Startup Analytics

I’m going to be working with startups for two weeks advising them on how to use analytics to help fuel growth for their organization.

Taking notes here from materials I’m reading that I’ll eventually package up with my own thoughts and execution techniques through Google Analytics.

Metrics, you want to measure Outputs not Inputs. Draft a dashboard to tie this all together. You want to look for the anomalies, you don’t want to look for expected behavior.

At PayPal – none of the metrics said eBay. This was spotted through powersellers on ebay asking for PayPal – building a product for them to make it easy.

At LinkedIn – 30% of clicks from homepage went to a person’s own homepage. Made no sense. Max Lechin said it was vanity. People are looking at themselves in the mirror. Makes them feel good. You can test that, more content / more endorsement, you look at yourself more. It clarified what users of the product really wanted.

Keith Rabois – How to Operate – How to Start a Startup

From: Lean Analytics

Don’t sell what you can make; make what you can sell.

Data driven learning is the cornerstone of success in startups. It’s how you learn what’s working and iterate toward the right product and market before the money runs out.

Sometimes growth comes from what you don’t expect. If you’ve found an insight, decide how to test it quickly w/ minimal investment. Define what success looks like before hand and know what you’ll do if your hunch is right.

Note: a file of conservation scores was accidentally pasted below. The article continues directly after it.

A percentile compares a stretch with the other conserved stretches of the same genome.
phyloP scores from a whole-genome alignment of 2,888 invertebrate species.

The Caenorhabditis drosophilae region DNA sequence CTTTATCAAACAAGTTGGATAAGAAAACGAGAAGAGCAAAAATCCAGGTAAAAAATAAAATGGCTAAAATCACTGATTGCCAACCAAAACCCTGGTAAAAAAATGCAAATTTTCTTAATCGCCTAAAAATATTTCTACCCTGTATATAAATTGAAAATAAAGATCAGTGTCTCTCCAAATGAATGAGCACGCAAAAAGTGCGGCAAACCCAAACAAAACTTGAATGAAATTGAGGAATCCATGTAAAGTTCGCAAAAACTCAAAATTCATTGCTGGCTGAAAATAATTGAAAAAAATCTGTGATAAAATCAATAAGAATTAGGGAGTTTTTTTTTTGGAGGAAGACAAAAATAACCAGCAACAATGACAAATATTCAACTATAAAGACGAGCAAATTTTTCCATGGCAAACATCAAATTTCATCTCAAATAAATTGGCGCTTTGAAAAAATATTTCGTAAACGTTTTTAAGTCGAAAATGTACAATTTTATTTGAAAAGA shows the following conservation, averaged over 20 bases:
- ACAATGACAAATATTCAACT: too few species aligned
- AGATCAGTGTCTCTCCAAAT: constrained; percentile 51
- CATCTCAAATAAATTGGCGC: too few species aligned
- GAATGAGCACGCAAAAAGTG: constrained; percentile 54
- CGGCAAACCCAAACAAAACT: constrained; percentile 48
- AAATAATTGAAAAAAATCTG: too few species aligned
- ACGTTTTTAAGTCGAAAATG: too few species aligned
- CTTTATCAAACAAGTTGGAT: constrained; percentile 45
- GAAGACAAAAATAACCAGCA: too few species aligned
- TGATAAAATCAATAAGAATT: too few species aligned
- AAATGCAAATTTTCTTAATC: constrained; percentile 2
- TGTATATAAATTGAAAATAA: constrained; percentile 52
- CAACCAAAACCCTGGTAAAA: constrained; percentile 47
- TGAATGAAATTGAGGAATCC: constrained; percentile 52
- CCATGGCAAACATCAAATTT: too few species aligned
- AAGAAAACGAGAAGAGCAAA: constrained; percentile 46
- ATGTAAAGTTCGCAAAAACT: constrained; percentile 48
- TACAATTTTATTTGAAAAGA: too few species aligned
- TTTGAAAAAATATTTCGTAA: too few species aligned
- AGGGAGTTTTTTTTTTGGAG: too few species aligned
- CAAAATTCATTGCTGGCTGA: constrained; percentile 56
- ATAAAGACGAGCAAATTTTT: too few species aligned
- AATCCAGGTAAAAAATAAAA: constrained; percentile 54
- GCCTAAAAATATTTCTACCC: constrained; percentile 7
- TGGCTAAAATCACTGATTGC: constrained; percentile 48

Analytics is about tracking metrics that are critical to your business.

You don’t always know what metrics are key b/c you don’t always know what business you’re in.

California and Hawaii are catching on

Shortly after #deletefacebook became a thing, a survey that found 57% of Americans didn’t know Instagram was owned by Facebook. Looks like California and Hawaii might be catching on.

When did we reach peak Facebook?

We reached it a long time ago! Searches for Facebook peaked in United States on December 2010 and have been in a steady decline ever since? Why is that…

One reasons is the decline in growth of younger demographics and the increase in older demographics. While overall growth in the US is largely static, from 2017 to 2019 the 12-34 demo declined 27%, while 55+ users increased 8%.

Where are these younger users going? The graph below from @chartrdaily shows a timeline of when each social media platform had the highest “buzz” on Google, worldwide.

As you can see, users change their preferred platforms quite frequently so knowing where users are is a moving target. (for example TikTok, the new social media darling is not listed on this chart).

Facebook as a business appears to be here for years to come, but probably not in the version that we know now. They will need to focus on other platforms in order to keep growing as tastes and trends in social media are notoriously fickle.